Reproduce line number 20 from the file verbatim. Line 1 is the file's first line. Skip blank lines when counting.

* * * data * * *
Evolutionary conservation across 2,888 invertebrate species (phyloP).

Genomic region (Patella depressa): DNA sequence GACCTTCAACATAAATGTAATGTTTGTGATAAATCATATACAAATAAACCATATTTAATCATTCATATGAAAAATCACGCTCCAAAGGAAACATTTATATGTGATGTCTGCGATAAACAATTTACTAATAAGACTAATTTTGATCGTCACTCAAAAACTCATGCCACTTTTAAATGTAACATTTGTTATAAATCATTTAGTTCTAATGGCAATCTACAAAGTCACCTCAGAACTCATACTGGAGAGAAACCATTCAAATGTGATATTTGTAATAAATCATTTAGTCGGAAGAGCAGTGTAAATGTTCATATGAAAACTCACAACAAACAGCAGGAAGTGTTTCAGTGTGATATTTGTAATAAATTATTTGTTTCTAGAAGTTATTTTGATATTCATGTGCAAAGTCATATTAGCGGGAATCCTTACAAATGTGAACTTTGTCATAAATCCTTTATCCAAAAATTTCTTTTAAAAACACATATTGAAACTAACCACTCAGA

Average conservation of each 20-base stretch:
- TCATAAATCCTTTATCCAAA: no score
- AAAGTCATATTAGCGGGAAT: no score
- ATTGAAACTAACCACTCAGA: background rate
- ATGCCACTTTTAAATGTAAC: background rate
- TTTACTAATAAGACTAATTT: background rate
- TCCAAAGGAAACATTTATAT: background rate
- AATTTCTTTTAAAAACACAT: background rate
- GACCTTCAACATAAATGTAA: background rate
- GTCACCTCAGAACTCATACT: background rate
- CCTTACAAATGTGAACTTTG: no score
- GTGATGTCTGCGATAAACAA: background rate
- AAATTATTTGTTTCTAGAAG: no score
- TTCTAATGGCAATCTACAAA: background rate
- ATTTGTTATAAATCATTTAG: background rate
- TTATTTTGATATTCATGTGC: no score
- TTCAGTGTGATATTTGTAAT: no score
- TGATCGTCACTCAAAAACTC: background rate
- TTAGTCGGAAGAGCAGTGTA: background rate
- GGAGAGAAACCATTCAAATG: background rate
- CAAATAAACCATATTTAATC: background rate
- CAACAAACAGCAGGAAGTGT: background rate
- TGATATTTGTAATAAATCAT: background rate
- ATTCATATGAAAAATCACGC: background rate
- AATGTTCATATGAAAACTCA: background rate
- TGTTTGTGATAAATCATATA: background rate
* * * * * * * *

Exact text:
- TGATCGTCACTCAAAAACTC: background rate